Sweden and Norway were the principle recipients of international money, accounting for 66 percent of total cross border volume, according to Savills. Overall total investment volume in the Nordics reached EUR 19 billion in H1 2017, slightly lower than the record high reached in the same period last year, however Savills expects full-year volumes to reach EUR 33 billion, an increase of 4 percent on 2016’s total.
H1 investment in Denmark reached a new H1 record this year at EUR 4.2 billion, 19 percent up on the same period in 2016, says Savills, while in Norway H1 2017 turnover almost doubled to EUR 4.4 billion as a result of a surge of investment into the hotels sector. Half year investment in Sweden reached EUR 7.8 billion, down on 2016 levels, but still 19 percent higher than the five-year H1 average, while activity in Finland decreased 32 percent during H1 due to a lack of available prime opportunities.

According to Savills research, offices remain the preferred investment sector, accounting for 34 percent of all H1 investments in the Nordics, down slightly from 39 percent in H1 2016. The ‘multi-family’ sector saw a 3 percent rise in investment on the same period last year, accounting for 28 percent of the market and receiving EUR 5.4bn, ahead of retail (22 percent market share, up from 17 percent) and logistics (10 percent).
Lydia Brissy, European research director at Savills, comments: “The highly urbanised nature of the Nordics, combined with population growth, is driving a need for professionally managed residential accommodation of different tenures and sizes in major cities such as Copenhagen and Helsinki, and this has caught investors’ interest sending volumes up. Meanwhile, strong investor appetite for offices last year saw the average Nordics prime office yield move in to 3.75 percent. This is still more attractive than prime office yields in core European countries such as France and Germany, so the sector continues to attract strong investment, but it has did lead to some buyers exploring what other opportunities there were in the marketplace, hence the rise of multi-family.”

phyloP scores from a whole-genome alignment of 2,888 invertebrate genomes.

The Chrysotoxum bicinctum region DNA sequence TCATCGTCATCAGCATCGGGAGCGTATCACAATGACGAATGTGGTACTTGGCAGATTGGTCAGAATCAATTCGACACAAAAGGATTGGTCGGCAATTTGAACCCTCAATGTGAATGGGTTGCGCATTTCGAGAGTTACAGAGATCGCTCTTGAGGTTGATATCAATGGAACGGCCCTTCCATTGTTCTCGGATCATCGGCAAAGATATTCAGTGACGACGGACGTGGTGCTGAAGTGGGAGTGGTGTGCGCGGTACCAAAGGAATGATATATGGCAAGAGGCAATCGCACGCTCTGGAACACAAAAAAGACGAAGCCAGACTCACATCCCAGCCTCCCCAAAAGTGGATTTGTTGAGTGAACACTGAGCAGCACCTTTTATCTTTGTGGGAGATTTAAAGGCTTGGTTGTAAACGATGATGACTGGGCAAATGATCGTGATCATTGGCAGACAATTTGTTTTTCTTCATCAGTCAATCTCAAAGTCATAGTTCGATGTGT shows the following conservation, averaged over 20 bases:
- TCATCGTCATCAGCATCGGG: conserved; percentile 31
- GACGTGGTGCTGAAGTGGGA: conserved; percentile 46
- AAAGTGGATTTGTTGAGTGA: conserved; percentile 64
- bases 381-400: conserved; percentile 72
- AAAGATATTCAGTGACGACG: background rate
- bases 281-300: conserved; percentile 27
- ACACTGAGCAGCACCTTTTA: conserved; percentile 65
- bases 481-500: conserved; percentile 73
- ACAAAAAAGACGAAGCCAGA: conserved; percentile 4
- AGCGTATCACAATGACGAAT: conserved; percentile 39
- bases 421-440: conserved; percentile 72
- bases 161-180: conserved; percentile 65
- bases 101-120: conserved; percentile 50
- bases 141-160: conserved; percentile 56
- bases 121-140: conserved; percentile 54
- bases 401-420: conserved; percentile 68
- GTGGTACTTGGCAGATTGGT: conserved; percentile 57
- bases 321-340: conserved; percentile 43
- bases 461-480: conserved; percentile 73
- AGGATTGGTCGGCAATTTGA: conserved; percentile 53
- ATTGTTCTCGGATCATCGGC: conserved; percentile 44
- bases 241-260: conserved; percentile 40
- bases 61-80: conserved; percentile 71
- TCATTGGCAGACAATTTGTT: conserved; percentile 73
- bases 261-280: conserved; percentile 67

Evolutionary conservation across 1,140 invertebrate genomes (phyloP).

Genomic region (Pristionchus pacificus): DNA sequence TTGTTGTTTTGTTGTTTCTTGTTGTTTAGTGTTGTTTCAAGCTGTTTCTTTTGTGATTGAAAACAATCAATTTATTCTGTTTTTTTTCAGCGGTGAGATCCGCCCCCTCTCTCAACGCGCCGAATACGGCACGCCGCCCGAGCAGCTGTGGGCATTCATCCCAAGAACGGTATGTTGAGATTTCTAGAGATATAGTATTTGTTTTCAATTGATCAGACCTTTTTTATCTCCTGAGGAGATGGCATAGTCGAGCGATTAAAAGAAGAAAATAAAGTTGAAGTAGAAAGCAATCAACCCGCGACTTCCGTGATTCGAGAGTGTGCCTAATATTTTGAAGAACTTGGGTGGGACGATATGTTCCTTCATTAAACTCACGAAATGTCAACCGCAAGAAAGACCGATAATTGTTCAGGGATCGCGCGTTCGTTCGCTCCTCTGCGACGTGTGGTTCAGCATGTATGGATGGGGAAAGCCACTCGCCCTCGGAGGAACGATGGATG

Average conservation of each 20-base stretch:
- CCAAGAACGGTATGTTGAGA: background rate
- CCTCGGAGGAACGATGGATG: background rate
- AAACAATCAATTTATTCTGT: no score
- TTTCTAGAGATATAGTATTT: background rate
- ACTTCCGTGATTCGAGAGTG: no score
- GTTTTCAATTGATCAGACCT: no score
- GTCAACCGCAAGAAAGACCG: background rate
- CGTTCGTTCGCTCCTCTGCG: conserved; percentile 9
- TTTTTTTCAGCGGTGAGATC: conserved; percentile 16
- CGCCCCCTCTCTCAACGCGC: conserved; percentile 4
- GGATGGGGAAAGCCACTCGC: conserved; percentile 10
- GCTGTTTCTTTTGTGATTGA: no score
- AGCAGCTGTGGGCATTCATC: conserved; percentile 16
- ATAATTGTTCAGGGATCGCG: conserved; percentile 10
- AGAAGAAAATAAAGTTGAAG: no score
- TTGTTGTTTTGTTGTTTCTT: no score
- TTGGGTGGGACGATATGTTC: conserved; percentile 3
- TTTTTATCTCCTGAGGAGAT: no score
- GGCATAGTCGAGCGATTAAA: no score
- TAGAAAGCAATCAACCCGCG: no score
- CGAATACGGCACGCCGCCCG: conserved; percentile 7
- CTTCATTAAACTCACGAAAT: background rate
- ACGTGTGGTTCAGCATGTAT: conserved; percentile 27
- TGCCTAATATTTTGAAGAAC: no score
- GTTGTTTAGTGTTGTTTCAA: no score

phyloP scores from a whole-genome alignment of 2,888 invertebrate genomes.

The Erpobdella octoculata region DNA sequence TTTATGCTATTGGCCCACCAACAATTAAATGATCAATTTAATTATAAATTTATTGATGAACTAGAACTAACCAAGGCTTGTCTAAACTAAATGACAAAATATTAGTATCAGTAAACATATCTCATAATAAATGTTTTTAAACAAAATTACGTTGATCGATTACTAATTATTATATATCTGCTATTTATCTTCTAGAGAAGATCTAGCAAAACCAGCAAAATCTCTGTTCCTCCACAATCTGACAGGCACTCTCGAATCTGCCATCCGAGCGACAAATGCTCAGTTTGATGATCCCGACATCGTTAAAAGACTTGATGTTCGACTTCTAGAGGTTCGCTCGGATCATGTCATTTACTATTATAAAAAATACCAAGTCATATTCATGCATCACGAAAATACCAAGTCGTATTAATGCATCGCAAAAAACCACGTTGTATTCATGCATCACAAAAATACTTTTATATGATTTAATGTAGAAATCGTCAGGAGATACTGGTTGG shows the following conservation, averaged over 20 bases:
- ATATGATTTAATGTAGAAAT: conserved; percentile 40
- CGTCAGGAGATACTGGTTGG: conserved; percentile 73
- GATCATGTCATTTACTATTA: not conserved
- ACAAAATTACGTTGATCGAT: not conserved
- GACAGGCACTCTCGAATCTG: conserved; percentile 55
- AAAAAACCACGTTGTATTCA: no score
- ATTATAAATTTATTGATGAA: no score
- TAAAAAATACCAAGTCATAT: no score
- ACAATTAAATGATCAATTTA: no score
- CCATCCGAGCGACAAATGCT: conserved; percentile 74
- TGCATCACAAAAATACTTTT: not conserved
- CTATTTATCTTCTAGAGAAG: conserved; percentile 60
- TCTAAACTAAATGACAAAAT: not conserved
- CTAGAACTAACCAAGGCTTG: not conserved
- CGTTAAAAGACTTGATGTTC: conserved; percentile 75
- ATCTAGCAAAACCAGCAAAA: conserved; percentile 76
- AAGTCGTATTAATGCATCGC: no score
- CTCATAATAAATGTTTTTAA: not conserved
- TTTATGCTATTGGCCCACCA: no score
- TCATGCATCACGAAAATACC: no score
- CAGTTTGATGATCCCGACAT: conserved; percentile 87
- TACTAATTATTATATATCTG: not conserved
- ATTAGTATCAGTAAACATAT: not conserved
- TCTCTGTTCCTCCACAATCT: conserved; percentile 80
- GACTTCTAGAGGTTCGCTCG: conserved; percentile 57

Peter Wiman, Savills acting head of Swedish investment, adds: “Overall the property fundamentals of the Nordics are solid, with the region offering an alternative option to core European destinations, given its very competitive pricing. As in any other European markets, alternative assets such as multi-family will continue to capture a growing share of total investment, but we forecast that senior housing in Finland, Sweden and Norway, student housing in Denmark, and the hospitality sector in Norway will also grow in popularity, albeit offices will probably continue to prevail in the face of strong rental growth.”